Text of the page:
That is a total conservative estimate of 15(Ibaka) + 9(Monroe) + 8(Siakam) = 32 minutes at the center position, leaving JV with only 16 MPG.
The Raptors have a certified log jam at the center position and JV could not have peaked at a worse time.
2018-19 Realistic Projection:
The aforementioned scenarios illustrate two pertinent themes. One, JV is a very talented offensive center and if he can find someone to guard on the defensive end of the court he is a strong option. Two, there is a log-jam at the center with numerous tantalizing options vying for minutes. A few key developments will influence how Jonas’s season fares.
Will he be able to play well at the 5.
Ibaka’s one viable excuse for last season’s playoff performance is that he was out of position. At 29 Serge is not mobile enough to hang with the multi-faceted power-forwards in the league, whose movement off-ball and shooting ability cause fits for the more traditional 4 Serge is. These worries are multiplied by the potential of having to switch-out onto a smaller guard, so Ibaka should try and play as close to the rim as possible.
Serge and JV are hard players to compare, as their entire careers are at different positions. Serge’s 1.3BPG might indicate he is a better rim protector than JV(0.9), but it’s much more complex than that. Contesting shots coming from the help side are much different than defending a physical big under the basket. Most advanced defensive metrics still have flaws in their origin stories, and those are compounded when attempting to compare two players playing different positions.
But their respective careers illustrate Serge shoots better from deep(average of 38.2% on 4 attempts per his last three seasons vs. Jonas’s first year shooting threes). JV did shoot a blistering 40% from downtown. However, the most superficial analysis indicates chicanery is afoot. Jonas only had 1 attempt per game, and anyone who watched the Raptors this season could see these shots were less of a focused offensive approach, and more of a crowd pleasing effort while the team was already up 20(only took 5 threes this postseason).
JV is undeniably the better rebounder. The statistics speak for themself. However, most high level squads sacrifice larger, more tenacious glass cleaners, in place of mobile/shooting bigs(Horford, Capela, Green etc). It seems that at the precipice of the league gang rebounding + lethal shooting/mobility is the favored choice over glass dominance and lumbering.
The battle between these two will be interesting, and a key factor in Jonas’s usage next season.
JV’s Defensive Outlook:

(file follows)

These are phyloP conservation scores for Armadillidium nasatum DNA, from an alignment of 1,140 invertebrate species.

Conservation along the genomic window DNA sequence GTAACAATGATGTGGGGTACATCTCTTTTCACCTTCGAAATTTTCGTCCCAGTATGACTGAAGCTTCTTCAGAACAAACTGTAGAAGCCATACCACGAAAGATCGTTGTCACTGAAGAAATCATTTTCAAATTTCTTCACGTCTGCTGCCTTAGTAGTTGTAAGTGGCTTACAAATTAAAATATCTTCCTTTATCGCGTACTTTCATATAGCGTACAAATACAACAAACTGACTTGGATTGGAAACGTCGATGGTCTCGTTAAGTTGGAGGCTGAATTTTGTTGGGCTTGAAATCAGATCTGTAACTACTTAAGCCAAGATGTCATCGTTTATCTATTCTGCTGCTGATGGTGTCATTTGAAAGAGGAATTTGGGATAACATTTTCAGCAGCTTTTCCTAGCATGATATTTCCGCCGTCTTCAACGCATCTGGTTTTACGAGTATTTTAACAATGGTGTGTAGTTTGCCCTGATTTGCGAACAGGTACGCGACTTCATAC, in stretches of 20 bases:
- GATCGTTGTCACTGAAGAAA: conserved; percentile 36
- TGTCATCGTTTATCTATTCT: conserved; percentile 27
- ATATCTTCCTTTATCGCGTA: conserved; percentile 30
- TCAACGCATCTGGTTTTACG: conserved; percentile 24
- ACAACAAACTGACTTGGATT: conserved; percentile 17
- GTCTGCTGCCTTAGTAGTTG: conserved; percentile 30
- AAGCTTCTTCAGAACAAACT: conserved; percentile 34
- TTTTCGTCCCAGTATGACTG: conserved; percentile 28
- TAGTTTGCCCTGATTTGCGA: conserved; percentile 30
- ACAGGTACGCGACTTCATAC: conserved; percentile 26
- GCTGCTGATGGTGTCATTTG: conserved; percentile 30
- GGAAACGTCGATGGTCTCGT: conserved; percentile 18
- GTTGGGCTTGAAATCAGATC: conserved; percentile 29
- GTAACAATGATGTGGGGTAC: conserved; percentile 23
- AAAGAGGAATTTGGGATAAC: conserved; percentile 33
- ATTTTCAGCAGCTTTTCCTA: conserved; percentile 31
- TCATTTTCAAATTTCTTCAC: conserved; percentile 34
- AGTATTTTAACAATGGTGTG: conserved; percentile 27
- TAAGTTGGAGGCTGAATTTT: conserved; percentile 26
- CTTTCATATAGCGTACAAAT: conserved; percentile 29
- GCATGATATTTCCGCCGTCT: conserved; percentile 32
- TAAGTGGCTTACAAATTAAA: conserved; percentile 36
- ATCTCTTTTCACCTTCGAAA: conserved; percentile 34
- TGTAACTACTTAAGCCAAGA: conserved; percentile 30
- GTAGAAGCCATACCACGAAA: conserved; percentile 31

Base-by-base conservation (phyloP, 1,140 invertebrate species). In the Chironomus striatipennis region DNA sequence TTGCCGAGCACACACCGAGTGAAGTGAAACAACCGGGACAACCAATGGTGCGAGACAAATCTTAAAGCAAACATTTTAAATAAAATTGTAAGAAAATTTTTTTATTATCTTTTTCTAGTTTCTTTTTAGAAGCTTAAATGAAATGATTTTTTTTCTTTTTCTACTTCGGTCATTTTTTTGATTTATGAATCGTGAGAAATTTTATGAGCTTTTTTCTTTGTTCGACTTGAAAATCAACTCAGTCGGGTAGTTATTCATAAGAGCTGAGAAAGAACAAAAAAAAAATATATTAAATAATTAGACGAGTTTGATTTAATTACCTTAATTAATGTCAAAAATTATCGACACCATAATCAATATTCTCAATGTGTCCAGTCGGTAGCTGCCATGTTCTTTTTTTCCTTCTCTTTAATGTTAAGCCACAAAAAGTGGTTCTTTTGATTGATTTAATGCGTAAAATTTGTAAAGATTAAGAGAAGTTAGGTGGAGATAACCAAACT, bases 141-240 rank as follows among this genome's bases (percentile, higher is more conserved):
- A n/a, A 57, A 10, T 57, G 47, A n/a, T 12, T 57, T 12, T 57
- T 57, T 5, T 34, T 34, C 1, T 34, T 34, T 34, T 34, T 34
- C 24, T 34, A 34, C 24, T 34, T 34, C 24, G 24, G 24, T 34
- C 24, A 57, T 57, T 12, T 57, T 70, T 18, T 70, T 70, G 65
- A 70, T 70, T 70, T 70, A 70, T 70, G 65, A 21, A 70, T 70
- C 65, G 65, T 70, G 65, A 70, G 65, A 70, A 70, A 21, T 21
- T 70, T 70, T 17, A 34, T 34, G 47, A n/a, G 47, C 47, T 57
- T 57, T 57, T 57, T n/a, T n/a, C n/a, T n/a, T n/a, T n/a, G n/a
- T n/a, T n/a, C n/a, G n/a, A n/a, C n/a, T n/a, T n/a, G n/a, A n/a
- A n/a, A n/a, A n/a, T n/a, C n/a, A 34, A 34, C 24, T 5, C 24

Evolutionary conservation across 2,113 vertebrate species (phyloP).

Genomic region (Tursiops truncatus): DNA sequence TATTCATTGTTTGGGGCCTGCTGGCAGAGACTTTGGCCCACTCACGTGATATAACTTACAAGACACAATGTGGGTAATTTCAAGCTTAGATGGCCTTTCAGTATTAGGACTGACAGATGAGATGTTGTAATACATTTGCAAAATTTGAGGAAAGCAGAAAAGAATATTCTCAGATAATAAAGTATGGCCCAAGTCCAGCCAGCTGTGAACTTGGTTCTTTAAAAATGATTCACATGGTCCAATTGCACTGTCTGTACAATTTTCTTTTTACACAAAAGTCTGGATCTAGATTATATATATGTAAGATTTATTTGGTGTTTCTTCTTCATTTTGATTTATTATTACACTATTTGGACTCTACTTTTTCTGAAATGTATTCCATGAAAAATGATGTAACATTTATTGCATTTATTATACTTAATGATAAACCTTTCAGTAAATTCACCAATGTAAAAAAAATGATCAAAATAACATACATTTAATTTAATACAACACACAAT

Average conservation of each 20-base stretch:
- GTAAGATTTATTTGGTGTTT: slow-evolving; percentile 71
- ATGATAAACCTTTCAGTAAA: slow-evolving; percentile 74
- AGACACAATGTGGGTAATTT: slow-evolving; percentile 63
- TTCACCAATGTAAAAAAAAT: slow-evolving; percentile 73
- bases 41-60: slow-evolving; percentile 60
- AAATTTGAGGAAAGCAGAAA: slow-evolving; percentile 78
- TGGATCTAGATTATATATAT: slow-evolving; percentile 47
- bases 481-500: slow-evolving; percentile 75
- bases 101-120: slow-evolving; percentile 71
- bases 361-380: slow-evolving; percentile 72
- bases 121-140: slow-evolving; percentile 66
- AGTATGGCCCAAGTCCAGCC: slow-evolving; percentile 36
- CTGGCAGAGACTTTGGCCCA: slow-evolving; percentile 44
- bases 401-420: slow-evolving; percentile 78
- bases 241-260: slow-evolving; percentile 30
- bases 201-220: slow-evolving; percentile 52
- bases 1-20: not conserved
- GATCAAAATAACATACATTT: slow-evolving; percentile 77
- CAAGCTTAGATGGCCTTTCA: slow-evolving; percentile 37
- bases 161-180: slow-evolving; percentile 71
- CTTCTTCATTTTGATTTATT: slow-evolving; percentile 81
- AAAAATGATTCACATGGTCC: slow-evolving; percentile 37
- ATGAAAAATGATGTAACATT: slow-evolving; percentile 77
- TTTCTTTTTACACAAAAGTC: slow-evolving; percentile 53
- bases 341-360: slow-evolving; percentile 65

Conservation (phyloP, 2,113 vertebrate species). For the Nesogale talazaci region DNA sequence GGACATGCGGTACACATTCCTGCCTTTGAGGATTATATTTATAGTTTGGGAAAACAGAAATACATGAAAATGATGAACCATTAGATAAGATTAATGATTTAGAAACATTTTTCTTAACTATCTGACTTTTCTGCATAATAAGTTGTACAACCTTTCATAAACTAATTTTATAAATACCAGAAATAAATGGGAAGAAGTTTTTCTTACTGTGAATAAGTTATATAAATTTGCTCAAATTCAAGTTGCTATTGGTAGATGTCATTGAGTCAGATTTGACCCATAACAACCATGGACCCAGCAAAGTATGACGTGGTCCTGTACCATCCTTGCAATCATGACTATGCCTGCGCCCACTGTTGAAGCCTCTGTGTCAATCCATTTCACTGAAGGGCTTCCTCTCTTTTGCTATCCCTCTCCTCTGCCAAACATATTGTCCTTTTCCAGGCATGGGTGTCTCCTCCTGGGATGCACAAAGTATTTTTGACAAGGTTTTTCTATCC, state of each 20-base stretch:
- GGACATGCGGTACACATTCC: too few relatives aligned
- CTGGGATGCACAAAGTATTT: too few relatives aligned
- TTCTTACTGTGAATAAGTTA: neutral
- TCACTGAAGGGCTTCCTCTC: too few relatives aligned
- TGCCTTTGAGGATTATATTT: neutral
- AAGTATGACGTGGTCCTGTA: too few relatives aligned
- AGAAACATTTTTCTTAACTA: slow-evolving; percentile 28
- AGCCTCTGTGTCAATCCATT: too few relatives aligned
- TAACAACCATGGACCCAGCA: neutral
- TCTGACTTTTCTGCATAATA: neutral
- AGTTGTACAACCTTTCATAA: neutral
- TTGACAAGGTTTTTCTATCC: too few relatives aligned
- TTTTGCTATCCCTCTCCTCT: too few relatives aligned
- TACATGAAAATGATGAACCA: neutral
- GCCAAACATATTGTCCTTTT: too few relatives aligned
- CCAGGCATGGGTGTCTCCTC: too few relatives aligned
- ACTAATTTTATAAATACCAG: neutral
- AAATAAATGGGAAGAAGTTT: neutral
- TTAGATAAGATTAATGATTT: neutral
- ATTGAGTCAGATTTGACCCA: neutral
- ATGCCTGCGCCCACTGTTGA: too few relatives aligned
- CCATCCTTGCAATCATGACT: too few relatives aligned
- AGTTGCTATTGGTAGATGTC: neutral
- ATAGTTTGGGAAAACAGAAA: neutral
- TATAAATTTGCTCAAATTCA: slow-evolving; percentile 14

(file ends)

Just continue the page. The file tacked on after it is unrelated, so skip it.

Summarized, JV on defense is this. A good defender(and rebounding machine) when he has someone to guard, but when he doesn’t he is a liability, and the coaching staff knows that. In the league traditional centers who only bang down low are becoming rarer and rarer, meaning JV’s defensive potential is decreasing, as he has less players to guard. This is reflected in his progressively declining MPG.
Jonas Valanciunas MPG NBA Career
The worst part about this trend is every year JV has become a better player, but his minutes still decrease.
In the 2012-13 season there were 12 centers who attempted at least 10 three-pointers. This year that number is 34. This statistic exemplifies the commonly held idea that the three-pointer is taking over every position, including center. Even players with established post-games (Embiid, Jokic, Marc Gasol) have adopted the three-point shot as another facet of their offensive attack(all attempted at least 200 last season).
So what we see is this, as three-pointers become more prevalent in the center position, they become more important to guard. If a player(JV) cannot guard three-pointers, they put their team(Raptors) at a significant disadvantage defensively, and subsequently sit (see above).
The worrying trend for all Jonas fans is this, three point shooting isn’t just staying its growing. The implication of this trend is JV is more likely to sit, as perimeter defense for someone JV’s size is something very challenging to develop at 26. Because of this, Jonas projects to play even less minutes this year than last.
His lack of perimeter defense, coupled with the log-jam at center put serious stress on the coaching staff to find him minutes. Does he provide value when he is on the court, no question. However, that value will be decreasing every year the three pointer becomes a more integral factor in the league, which is likely every season for at least the next decade.
If you were Nick Nurse how would you implement JV in the Raptors scheme. Keep him starting at center and take boards over perimeter defense? Bring him off the bench and watch him dominate lesser players? Who gets the short end of the stick in the rotation? JV? Siakam? Serge? Do we bench Monroe all year? Comment below and share your thoughts. Thanks for reading.